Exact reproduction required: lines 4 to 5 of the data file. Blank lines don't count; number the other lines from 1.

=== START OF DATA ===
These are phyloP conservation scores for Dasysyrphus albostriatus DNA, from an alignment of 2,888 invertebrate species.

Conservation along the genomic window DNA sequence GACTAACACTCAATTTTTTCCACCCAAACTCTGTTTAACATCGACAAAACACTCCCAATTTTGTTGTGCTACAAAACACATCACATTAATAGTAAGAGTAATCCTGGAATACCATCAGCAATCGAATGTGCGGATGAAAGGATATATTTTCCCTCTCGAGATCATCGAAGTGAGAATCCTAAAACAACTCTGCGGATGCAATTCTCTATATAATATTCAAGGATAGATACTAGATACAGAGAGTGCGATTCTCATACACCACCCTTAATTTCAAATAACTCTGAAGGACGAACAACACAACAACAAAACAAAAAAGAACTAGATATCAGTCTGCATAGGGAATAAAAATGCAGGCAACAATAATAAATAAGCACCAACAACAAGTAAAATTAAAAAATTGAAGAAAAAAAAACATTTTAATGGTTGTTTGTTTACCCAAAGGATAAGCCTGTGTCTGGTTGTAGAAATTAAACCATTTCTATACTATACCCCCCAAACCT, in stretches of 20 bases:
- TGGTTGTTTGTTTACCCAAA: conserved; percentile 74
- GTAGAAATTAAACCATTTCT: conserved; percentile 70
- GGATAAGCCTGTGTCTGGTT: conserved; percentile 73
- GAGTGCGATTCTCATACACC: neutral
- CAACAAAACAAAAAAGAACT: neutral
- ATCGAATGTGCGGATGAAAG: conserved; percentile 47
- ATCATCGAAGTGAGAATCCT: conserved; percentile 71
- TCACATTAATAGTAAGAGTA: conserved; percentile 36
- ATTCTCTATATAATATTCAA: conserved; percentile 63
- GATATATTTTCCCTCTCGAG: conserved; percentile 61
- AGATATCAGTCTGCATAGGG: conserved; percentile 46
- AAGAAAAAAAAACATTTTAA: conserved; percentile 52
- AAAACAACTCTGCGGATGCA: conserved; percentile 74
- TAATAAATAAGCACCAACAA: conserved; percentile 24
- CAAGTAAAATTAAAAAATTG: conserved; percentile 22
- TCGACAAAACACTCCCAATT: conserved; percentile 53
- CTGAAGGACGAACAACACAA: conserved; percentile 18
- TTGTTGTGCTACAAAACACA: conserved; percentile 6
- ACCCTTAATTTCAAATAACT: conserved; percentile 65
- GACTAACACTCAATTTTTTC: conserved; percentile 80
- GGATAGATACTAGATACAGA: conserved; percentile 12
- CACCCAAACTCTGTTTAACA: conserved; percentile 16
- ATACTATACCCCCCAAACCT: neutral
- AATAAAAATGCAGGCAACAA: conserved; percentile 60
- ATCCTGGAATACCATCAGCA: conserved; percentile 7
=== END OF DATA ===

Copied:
- GTAGAAATTAAACCATTTCT: conserved; percentile 70
- GGATAAGCCTGTGTCTGGTT: conserved; percentile 73